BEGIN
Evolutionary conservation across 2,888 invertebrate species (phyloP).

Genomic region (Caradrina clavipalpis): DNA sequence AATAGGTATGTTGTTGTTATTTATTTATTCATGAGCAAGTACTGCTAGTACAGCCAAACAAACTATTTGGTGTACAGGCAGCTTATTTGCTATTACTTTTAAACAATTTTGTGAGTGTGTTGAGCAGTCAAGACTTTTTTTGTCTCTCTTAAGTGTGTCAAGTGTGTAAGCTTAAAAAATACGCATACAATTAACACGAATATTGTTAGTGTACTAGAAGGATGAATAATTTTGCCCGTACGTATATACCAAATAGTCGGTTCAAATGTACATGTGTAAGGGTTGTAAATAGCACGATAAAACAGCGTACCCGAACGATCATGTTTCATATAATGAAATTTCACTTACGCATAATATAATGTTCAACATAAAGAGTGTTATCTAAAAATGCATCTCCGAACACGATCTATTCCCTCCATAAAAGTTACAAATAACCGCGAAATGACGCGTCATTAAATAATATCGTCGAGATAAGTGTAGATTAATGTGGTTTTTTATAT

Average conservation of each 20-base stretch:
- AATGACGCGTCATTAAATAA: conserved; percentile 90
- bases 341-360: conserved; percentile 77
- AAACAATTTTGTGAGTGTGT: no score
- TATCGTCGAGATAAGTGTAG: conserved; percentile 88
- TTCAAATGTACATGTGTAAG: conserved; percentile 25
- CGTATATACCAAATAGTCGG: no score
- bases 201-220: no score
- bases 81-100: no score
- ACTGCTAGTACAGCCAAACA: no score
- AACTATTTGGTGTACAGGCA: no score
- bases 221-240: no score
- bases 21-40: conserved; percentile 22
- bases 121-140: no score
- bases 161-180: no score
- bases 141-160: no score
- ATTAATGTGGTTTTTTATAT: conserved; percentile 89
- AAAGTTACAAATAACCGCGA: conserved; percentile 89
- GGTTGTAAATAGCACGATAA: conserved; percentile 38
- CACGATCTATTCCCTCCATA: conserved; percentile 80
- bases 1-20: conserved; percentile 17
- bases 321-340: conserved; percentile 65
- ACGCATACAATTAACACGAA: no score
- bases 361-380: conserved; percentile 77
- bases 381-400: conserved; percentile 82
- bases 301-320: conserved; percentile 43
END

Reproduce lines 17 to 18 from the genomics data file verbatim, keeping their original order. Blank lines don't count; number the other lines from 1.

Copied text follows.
- bases 161-180: no score
- bases 141-160: no score